18 June 2010
In a little over a month I shall reach the impressive age of 35. A fine age for any thrusting young buck to attain, I’m sure you’ll agree. Let’s face it, were we to be enjoying this World Cup in the early 19th Century, I’d most likely have been dead for some time. Though, to be fair, your mouse would probably be belching scalding steam and your monitor would be covered in coal dust. So best we push on through the modern day.
I only mention my spiraling age in order to further bolster my peerless World Cup pedigree. Every World Cup since 1978 has passed before me and I’ve enjoyed every single man Jack of them and definitely correctly predicted the results of every single game to have taken place during the tournaments. And qualifying.
(Except in 1982 when a seven-year-old me confidently assured anyone that would listen that Bagpuss would sweep all before him. When of course, we all know he went out in the quarter-finals to a Moomins-inspired Finland.)
My point being, that the World Cup is a festival of football to be enjoyed by everyone.
Except for one hideous reason I’m simply not feeling this year’s incarnation. And that reason is commentary.
There have been oceans of preening rubbish written so far this tournament about the pundits in the TV studios apparent lack of research or the usual tedious pish from the Scottish broadsheets about how much coverage the England team are getting from broadcasters ostensibly serving an English audience. You’d be stunned to discover how often they mention Scotland on BBC Scotland. In fact I hear that most of their staff are Scottish and they’re based in Scotland. For shame.
But I shall not be joining that particular bandwagon for the simple reason that I can’t even see the bandwagon let alone hear it. Because I live in Alpine Austria, where we have the choice of watching the World Cup on Austrian or German television. And dear suffering Lord, do I miss the commentary.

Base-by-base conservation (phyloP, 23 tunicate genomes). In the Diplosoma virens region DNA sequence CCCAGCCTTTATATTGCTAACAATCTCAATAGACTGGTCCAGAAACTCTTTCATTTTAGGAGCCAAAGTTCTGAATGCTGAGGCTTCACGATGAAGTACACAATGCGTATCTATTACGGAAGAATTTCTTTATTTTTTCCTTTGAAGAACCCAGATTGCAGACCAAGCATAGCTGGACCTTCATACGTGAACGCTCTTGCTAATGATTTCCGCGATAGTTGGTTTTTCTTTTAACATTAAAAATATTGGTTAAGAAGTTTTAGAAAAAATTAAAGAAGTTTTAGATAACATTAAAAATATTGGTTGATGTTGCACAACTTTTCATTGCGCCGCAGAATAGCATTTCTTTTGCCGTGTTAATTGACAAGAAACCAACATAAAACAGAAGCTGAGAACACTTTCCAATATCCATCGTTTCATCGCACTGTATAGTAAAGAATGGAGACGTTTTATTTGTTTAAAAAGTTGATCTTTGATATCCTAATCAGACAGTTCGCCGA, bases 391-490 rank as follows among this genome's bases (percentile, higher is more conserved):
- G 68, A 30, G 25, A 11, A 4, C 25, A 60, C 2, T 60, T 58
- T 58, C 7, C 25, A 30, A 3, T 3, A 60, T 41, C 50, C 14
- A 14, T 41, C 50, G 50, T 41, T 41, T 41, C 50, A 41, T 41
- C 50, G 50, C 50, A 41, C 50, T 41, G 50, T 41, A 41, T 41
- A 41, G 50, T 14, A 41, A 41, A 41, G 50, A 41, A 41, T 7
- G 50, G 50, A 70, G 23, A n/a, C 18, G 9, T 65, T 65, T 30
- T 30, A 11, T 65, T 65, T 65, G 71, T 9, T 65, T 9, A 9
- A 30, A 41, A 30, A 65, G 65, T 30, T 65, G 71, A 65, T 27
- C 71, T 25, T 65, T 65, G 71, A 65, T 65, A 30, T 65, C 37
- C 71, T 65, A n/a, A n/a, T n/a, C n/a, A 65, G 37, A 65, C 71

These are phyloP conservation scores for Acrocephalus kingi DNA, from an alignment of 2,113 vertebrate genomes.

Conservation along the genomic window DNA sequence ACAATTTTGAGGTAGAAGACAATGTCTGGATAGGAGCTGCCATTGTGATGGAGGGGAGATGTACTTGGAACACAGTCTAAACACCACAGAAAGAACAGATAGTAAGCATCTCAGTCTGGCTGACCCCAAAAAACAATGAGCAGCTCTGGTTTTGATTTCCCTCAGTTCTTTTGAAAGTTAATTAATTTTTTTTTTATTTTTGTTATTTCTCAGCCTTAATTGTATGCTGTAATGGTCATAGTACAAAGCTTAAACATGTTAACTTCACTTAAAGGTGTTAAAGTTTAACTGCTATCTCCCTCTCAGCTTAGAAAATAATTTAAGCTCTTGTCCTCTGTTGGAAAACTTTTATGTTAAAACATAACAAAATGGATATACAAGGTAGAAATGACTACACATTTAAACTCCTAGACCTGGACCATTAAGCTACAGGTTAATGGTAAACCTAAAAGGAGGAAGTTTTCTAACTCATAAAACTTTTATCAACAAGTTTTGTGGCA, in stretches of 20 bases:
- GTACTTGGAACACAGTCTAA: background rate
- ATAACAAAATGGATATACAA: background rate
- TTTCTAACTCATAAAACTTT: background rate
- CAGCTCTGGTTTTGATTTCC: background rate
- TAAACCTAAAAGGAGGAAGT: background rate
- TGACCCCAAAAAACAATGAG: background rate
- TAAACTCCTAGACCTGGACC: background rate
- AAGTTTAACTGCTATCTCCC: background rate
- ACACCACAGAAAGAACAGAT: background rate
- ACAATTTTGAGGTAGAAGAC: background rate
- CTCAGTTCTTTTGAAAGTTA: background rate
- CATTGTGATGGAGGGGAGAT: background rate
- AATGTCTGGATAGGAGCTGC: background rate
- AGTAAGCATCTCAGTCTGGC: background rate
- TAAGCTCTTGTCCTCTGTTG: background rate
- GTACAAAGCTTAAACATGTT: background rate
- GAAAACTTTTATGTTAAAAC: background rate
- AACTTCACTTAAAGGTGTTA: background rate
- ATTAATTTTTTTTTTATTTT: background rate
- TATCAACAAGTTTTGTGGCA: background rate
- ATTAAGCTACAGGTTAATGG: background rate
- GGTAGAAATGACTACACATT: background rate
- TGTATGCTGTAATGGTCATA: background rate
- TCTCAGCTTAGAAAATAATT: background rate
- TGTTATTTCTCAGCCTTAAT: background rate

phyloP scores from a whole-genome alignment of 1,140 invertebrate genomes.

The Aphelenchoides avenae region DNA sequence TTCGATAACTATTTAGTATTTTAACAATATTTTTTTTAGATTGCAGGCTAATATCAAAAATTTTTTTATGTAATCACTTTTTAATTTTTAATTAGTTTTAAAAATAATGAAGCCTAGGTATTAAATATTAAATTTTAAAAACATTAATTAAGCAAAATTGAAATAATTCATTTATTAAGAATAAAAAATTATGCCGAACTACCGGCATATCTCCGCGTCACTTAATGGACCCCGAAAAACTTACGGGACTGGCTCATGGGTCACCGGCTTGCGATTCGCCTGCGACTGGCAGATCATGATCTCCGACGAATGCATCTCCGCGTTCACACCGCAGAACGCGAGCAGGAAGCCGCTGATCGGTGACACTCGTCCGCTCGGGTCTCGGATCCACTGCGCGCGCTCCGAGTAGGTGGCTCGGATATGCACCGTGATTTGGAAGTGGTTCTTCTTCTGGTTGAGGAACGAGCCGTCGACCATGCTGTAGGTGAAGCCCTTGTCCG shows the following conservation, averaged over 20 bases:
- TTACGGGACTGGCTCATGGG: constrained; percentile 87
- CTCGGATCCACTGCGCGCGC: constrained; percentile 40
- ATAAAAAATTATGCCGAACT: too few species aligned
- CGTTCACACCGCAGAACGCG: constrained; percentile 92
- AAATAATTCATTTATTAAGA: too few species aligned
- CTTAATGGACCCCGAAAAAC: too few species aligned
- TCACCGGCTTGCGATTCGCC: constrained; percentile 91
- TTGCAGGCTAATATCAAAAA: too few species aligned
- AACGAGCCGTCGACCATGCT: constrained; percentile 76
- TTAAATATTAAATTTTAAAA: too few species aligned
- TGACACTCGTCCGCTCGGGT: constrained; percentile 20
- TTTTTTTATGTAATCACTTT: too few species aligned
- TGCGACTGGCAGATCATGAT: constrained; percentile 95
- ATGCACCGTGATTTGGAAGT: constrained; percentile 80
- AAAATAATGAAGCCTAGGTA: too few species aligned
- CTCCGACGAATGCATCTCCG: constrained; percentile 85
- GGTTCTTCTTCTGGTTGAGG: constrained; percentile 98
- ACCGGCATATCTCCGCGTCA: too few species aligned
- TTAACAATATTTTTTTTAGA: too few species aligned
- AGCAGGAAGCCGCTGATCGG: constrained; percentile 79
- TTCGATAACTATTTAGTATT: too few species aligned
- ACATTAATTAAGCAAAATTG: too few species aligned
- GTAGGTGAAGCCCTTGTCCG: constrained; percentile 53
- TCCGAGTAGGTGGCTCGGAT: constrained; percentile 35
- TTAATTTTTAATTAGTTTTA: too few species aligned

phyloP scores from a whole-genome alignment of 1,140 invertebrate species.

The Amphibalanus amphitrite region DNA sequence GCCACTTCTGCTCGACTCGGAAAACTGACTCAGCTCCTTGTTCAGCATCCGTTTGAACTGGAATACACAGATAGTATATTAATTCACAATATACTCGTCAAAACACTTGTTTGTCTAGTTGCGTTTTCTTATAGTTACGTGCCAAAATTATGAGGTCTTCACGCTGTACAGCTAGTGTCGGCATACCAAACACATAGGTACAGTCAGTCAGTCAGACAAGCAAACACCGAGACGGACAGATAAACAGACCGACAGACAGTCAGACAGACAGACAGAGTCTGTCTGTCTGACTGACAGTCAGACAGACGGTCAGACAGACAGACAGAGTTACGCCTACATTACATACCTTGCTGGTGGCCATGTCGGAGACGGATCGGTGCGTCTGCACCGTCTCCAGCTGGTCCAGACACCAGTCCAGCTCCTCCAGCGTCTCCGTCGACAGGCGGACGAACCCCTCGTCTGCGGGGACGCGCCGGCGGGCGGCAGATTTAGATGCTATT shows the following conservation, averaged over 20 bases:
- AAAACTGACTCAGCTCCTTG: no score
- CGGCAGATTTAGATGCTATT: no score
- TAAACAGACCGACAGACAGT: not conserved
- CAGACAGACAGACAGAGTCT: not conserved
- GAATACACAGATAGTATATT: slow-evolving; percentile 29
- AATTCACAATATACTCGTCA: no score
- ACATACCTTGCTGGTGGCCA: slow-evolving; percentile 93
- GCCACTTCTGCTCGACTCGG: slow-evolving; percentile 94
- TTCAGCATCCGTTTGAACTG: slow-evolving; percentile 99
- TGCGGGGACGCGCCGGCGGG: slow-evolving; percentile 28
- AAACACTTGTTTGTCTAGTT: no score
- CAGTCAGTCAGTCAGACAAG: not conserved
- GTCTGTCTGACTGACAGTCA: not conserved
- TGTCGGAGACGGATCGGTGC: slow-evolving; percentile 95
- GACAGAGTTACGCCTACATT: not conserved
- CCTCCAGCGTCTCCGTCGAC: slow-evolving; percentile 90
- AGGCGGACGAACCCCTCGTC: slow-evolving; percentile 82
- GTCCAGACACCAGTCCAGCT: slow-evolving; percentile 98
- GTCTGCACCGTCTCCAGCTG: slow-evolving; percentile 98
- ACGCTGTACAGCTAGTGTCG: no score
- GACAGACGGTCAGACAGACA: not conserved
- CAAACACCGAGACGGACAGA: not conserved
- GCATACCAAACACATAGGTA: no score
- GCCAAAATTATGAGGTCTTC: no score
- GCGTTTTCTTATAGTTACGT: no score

Barry Davies, John Motson, Alan Green or even Clive Tyldseley would do in a pinch. I just want someone to talk to me during the games.
My German is reasonably good. I can certainly understand what everyone on the electric television is saying to me. And therein lies the problem. If it was just a noise in the background I could vuvuzela it out and carry on but I can hear what they’re saying and it’s utter rubbish.
All that your German, and to a lesser extent Austrian, commentator seems to do is tell you what’s just happened. Which is nice, but since I have eyes I already know what I’ve just witnessed and generally don’t need it to be confirmed by Toni Polster.
“Ozil, Podolski, Klose……….KLOSE. Good shot,” is about the height of it.
Where is Barry Davies bellowing about schoolboy’s own stuff or David Pleat singularly failing to pronounce a single player’s name correctly? On British television, that’s where and you simply do not know how good you have it.
Lineker and Hanson in the studio, over to Jonathan Pierce at Soccer City, let’s cross to the England training camp where … I’d type more if I could see the screen through the bitter tears of regret.
I’m hugely fond of Austria but Herbert Prohaska and Emanuel Pogatetz in a Viennese TV studio is simply not good enough.
So next time you think about penning a witty little, mean-spirited diary piece about Alan Shearer not knowing the name of the Slovenian goalie remember that somewhere, thousands of metres above sea level, an ageing World Cup fan is sobbing into his hands as Paul Scharner informs him for the 90th time that Tevez can hit a good shot.
And before I go, a quick word about England.
TRY AND BE BETTER.
That should do it.
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